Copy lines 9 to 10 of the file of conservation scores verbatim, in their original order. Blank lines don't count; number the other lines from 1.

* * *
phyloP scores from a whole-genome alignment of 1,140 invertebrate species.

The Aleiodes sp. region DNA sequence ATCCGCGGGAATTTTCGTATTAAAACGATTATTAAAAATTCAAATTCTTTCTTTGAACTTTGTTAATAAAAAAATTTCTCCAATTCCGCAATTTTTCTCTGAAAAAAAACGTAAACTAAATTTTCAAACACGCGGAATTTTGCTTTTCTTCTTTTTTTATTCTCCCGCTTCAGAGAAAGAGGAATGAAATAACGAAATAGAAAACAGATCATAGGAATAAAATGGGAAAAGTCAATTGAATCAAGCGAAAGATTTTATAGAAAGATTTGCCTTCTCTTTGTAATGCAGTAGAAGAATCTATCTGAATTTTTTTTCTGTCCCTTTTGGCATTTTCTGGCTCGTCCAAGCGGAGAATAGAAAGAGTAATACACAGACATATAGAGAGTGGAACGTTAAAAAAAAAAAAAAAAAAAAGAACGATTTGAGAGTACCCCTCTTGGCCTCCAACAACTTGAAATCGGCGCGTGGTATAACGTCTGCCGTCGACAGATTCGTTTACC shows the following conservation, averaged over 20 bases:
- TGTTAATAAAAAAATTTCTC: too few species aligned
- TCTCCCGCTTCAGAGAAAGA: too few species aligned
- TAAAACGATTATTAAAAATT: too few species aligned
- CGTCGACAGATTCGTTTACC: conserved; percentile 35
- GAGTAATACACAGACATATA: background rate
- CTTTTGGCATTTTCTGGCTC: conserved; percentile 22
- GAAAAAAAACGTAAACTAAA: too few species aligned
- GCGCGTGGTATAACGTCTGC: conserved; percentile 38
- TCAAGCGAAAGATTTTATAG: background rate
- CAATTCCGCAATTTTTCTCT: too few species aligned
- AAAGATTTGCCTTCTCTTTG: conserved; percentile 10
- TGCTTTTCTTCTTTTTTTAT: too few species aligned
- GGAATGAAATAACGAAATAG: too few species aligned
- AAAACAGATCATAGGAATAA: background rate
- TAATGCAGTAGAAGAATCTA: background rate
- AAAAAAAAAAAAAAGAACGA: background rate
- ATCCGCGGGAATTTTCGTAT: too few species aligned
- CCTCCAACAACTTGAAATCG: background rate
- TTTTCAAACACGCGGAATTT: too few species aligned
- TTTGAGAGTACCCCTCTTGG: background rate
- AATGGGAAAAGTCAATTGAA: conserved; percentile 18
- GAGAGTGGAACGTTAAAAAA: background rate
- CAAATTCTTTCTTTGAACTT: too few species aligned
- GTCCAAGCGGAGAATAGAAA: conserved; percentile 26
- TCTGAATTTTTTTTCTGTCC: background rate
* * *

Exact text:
- GAAAAAAAACGTAAACTAAA: too few species aligned
- GCGCGTGGTATAACGTCTGC: conserved; percentile 38